Those who are following the medical device tax repeal story might also be buried in the weeds of the budget sequester, the continuing resolution and so on, and not without reason. After all, the resolution of these issues has a lot to do with how Medicare spending unfolds over the next seven months and beyond.
Much of the current hope for a repeal of the device tax seems to revolve around tax reform, so the question at this point is what will the tax reform discussion look like and whether it is viable as a vehicle for the device tax repeal. At the risk of seeming habitually pessimistic about the device tax repeal, the problem with the tax code overhaul as a vehicle for the repeal is that the two sides in this debate are approaching tax reform from what appears to be diametrically opposing points of view.
The Obama administration has made it clear since before the election of 2012 that an increase in tax revenues is its preferred means for dealing with the deficit. Reduced spending has not been the approach taken by President Obama, who has indicated that he will not settle for just an increase in rates, that he also wants to close out some tax loopholes as well.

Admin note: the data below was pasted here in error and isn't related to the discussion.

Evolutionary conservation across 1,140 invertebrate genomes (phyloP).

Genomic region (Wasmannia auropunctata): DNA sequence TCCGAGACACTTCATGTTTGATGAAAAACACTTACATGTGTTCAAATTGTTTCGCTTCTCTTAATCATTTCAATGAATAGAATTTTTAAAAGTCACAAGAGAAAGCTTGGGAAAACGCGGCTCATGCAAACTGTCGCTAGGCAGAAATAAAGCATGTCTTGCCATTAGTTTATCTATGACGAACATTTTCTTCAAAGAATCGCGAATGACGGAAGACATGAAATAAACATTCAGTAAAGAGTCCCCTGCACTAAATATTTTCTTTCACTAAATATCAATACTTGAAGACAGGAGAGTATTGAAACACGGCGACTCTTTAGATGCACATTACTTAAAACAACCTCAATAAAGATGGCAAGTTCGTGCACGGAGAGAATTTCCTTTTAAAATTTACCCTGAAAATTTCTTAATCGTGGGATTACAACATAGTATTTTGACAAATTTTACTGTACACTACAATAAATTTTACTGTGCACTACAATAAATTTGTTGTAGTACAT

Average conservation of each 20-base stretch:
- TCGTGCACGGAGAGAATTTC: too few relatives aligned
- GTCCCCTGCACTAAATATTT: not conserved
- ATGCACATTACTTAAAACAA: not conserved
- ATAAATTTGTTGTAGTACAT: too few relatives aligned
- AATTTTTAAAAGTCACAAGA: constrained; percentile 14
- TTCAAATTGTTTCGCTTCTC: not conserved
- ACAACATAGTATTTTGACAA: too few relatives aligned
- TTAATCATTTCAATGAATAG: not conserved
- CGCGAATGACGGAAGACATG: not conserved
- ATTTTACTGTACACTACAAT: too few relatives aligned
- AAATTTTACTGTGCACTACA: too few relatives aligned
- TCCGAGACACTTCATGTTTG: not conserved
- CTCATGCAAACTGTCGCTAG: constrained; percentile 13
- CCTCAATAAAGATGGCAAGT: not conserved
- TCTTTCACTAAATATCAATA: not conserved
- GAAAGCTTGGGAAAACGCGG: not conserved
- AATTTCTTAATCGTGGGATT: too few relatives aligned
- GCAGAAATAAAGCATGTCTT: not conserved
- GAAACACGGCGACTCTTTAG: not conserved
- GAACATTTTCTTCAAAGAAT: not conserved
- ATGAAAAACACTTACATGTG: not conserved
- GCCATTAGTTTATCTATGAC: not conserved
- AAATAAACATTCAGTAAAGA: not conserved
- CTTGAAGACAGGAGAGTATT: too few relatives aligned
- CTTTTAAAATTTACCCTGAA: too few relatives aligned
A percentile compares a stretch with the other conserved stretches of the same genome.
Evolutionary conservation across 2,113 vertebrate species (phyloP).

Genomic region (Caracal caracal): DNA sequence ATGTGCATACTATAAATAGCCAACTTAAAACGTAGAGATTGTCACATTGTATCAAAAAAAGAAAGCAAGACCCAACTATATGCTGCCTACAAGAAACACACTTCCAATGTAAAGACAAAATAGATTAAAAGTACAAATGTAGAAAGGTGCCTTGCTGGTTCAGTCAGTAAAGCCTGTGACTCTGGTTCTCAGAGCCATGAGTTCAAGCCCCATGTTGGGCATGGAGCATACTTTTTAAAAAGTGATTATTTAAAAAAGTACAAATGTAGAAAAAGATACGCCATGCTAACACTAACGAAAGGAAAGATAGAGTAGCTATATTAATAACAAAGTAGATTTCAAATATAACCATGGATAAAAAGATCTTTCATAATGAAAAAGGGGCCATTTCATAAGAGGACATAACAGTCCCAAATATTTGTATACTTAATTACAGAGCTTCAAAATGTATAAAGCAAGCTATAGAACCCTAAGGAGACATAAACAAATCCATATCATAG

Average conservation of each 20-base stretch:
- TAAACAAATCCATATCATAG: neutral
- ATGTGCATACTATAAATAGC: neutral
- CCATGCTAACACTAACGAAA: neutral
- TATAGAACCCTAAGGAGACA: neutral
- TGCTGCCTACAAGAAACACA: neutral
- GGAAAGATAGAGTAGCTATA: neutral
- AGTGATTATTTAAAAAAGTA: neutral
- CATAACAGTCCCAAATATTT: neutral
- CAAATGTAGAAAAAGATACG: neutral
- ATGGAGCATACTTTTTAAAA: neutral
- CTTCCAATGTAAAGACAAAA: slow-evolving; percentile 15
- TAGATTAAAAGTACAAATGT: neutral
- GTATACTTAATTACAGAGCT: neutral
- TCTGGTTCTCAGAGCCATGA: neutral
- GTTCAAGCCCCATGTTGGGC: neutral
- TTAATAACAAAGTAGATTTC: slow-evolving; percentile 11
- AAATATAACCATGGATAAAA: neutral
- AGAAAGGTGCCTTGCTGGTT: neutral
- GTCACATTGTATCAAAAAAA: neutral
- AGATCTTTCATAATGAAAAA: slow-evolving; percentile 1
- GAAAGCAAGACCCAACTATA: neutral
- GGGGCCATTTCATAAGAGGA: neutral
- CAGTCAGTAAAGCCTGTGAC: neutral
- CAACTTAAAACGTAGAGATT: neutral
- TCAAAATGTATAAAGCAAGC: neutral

Tax reform as House Republicans will propose it will likely consist of some closure of loopholes along with some lowering of rates, a sharp contrast to the President’s approach, which will be to attempt to bolster government revenues by leaving rates where they are – after all, he got what he wanted in terms of rates in the tax fight ending in January – and by closing loopholes.
Those who see room for compromise might cite Sen. Kelly Ayotte (R-New Hampshire), who indicated in a March 3 interview on This Week that she and Senate Republicans might be on board with tax reform that boosts revenues for Uncle Sam, but that’s not where House Speaker John Boehner is.
Boehner is in the driver’s seat where a Republican tax reform proposal is concerned, and it’s not that it doesn’t matter what Ayotte thinks. It’s just that it matters much more what Boehner thinks. Boehner said on Meet the Press, “the President got his tax hikes,” adding “the issue here is spending.”
There is little reason to think tax reform will be taken up in a serious fashion before the congressional recess in August simply because as soon as Congress gets past the continuing resolution/budget sequester issue, the matter of fiscal 2014 spending will surface. There are a scant seven months to come to terms with FY 2014, which means most if not all other issues of a fiscal nature will receive very little attention in the meantime.